The global NAFLD policy review and preparedness index: Are countries ready to address this silent public health challenge?

NAFLD policy review collaborators

Research output: Contribution to journalArticlepeer-review

Abstract

Background & Aims: Non-alcoholic fatty liver disease (NAFLD) is a highly prevalent, yet largely underappreciated liver condition which is closely associated with obesity and metabolic disease. Despite affecting an estimated 1 in 4 adults globally, NAFLD is largely absent on national and global health agendas. Methods: We collected data from 102 countries, accounting for 86% of the world population, on NAFLD policies, guidelines, civil society engagement, clinical management, and epidemiologic data. A preparedness index was developed by coding questions into 6 domains (policies, guidelines, civil awareness, epidemiology and data, NAFLD detection, and NAFLD care management) and categorising the responses as high, medium, and low; a multiple correspondence analysis was then applied. Results: The highest scoring countries were India (42.7) and the United Kingdom (40.0), with 32 countries (31%) scoring zero out of 100. For 5 of the domains a minority of countries were categorised as high-level while the majority were categorised as low-level. No country had a national or sub-national strategy for NAFLD and <2% of the different strategies for related conditions included any mention of NAFLD. National NAFLD clinical guidelines were present in only 32 countries. Conclusions: Although NAFLD is a pressing public health problem, no country was found to be well prepared to address it. There is a pressing need for strategies to address NAFLD at national and global levels. Lay summary: Around a third of the countries scored a zero on the NAFLD policy preparedness index, with no country scoring over 50/100. Although NAFLD is a pressing public health problem, a comprehensive public health response is lacking in all 102 countries. Policies and strategies to address NAFLD at the national and global levels are urgently needed.

Original languageEnglish
Pages (from-to)771-780
Number of pages10
JournalJournal of Hepatology
Volume76
Issue number4
DOIs
StatePublished - Apr 2022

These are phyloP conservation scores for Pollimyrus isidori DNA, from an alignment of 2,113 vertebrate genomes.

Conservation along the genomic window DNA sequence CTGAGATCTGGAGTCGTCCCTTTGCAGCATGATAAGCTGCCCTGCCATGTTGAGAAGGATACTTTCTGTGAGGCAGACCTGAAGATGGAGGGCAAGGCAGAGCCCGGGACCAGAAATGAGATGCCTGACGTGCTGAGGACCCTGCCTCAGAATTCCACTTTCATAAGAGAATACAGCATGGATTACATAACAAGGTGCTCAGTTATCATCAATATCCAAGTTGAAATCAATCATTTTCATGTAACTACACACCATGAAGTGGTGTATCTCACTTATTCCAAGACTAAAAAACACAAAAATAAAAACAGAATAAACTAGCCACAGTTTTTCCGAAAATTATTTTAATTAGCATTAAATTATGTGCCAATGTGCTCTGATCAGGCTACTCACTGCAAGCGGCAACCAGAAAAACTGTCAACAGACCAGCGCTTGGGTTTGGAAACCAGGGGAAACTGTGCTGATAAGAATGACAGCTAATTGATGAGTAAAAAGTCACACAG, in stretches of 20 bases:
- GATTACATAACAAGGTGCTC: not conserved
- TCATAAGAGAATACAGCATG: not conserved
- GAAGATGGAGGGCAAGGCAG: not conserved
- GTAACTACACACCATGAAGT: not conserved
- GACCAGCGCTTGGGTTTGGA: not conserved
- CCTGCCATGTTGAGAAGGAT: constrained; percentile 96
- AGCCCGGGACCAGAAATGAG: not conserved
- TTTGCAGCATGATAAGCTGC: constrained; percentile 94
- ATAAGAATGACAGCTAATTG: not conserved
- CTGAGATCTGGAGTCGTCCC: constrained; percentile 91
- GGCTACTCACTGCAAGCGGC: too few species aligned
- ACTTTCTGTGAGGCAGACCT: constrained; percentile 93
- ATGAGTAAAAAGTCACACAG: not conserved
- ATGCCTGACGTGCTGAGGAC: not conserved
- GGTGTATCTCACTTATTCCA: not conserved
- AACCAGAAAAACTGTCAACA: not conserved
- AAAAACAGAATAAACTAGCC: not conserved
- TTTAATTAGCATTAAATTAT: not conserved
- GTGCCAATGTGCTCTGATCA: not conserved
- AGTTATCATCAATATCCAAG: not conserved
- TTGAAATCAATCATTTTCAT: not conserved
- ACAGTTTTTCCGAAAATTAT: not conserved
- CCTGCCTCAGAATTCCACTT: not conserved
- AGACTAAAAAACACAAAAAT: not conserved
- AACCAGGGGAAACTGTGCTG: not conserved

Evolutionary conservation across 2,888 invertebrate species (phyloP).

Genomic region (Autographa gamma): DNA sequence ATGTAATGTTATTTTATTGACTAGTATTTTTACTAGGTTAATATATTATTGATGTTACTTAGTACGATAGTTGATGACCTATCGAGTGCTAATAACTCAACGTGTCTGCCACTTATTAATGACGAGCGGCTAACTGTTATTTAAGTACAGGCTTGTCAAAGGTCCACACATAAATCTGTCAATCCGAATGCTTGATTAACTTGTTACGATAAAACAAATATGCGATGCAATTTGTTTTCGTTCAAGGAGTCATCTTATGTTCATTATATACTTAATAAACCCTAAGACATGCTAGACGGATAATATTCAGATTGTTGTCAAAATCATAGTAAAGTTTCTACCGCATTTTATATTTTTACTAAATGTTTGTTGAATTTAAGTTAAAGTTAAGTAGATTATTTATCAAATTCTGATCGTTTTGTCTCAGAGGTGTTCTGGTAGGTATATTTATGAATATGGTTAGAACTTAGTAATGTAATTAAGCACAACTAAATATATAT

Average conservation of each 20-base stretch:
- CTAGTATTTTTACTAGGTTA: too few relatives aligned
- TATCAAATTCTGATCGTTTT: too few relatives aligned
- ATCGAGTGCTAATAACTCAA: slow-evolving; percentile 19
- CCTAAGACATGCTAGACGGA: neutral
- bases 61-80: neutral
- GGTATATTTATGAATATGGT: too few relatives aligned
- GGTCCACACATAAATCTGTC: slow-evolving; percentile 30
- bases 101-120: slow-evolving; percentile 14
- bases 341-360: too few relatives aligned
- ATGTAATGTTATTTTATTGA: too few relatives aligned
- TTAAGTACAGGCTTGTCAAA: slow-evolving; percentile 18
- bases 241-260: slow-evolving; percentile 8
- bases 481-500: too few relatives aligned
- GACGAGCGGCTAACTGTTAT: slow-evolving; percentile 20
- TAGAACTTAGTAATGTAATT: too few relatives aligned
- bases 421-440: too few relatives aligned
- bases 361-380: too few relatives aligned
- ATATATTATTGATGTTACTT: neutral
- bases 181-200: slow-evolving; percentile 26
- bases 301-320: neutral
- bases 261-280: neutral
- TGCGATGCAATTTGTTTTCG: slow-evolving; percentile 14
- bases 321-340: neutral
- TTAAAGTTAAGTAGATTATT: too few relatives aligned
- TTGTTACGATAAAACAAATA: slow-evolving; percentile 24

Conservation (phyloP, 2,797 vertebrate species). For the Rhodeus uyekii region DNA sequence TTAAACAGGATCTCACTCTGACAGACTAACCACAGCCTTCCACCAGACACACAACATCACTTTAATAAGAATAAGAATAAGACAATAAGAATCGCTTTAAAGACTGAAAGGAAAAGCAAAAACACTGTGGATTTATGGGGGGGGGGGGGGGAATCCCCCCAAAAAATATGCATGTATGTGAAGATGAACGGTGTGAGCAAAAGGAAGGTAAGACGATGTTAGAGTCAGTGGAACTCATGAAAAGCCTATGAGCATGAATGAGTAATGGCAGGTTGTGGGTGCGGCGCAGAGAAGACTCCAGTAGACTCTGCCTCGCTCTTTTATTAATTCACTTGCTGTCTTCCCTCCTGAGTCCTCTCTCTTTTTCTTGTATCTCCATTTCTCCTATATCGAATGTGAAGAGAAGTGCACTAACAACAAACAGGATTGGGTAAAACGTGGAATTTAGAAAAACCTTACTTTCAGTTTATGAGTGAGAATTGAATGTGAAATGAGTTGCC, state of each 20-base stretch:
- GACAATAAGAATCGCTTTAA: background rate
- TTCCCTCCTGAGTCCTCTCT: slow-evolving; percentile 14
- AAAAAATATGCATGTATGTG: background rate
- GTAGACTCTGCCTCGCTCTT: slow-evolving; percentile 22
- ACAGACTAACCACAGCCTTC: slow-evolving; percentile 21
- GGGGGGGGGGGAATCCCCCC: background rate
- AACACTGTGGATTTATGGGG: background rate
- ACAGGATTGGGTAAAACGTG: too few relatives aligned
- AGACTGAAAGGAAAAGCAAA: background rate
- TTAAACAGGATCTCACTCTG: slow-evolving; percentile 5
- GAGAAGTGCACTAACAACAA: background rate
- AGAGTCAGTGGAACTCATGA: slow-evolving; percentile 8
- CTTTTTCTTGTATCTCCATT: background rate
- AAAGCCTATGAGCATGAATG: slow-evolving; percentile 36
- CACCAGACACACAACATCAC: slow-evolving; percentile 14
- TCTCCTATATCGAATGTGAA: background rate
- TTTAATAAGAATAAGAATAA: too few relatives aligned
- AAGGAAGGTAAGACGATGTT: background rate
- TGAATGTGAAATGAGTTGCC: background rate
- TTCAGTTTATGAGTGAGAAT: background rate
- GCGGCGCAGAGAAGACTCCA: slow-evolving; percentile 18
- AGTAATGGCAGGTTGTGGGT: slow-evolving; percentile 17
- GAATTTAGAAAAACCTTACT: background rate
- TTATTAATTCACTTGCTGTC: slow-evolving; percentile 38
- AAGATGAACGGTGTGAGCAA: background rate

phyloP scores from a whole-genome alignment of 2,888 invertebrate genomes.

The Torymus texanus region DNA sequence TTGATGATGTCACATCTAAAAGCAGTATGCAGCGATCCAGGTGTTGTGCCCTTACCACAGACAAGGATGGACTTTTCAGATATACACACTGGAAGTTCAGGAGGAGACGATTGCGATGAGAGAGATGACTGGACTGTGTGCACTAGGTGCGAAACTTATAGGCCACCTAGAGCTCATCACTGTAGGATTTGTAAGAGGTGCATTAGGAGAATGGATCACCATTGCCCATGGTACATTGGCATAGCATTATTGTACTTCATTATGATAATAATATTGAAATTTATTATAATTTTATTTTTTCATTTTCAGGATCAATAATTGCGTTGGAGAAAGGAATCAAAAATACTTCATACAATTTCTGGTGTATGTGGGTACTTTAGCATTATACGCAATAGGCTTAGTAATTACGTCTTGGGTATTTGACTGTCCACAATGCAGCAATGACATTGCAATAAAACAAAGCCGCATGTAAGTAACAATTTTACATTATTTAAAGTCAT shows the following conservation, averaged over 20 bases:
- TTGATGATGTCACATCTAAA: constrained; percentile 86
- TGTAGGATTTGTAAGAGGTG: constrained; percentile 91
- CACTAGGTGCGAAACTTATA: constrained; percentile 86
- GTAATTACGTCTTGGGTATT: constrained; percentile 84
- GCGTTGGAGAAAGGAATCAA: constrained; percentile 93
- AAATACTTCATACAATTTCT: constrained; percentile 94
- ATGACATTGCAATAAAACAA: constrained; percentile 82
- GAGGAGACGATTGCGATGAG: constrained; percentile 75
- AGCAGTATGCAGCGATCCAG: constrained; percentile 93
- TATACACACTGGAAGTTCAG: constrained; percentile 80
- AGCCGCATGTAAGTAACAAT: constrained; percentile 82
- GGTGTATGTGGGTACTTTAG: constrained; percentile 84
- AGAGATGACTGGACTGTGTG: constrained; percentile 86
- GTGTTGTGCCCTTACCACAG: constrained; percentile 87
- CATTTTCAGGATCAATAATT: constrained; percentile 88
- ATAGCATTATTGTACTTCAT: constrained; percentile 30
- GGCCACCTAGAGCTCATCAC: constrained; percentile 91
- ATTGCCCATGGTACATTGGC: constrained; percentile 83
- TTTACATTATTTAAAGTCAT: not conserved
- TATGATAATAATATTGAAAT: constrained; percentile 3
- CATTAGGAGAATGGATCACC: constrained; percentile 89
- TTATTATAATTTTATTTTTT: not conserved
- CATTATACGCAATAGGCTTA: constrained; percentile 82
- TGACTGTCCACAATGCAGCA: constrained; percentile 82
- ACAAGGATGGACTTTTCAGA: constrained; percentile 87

Bibliographical note

Funding Information:
HEM, MV-R, and AP report receiving consulting fees from the EASL International Liver Foundation related to this work. The EASL International Liver Foundation received grants from Intercept, Bristol-Myers-Squibb Company, Genfit, and MSD to support this study. The funders played no role in the conceptualisation, design, data collection, analysis, decision to publish, or preparation of the manuscript. All other authors declare no relevant completing interests.

Funding Information:
The data collection and analysis were funded by the EASL International Liver Foundation with support from, Intercept , Bristol-Myers-Squibb Company , Genfit , and MSD . Data collection for the original European data was funded by the EASL International Liver Foundation supported by Gilead Sciences Europe Ltd. , Allergan Pharmaceutical International Ltd. , Bristol-Myers-Squibb Company , Pfizer Inc. , and Resoundant Inc .

Funding Information:
The data collection and analysis were funded by the EASL International Liver Foundation with support from, Intercept, Bristol-Myers-Squibb Company, Genfit, and MSD. Data collection for the original European data was funded by the EASL International Liver Foundation supported by Gilead Sciences Europe Ltd., Allergan Pharmaceutical International Ltd., Bristol-Myers-Squibb Company, Pfizer Inc., and Resoundant Inc.

Publisher Copyright:
© 2021 The Author(s)

Keywords

  • Non-alcoholic fatty liver disease (NAFLD)
  • global public health
  • health policy
  • liver health
  • multiple correspondence analysis
  • non-alcoholic steatohepatitis (NASH)
  • policy preparedness

ASJC Scopus subject areas

  • Hepatology

Fingerprint

Dive into the research topics of 'The global NAFLD policy review and preparedness index: Are countries ready to address this silent public health challenge?'. Together they form a unique fingerprint.

Cite this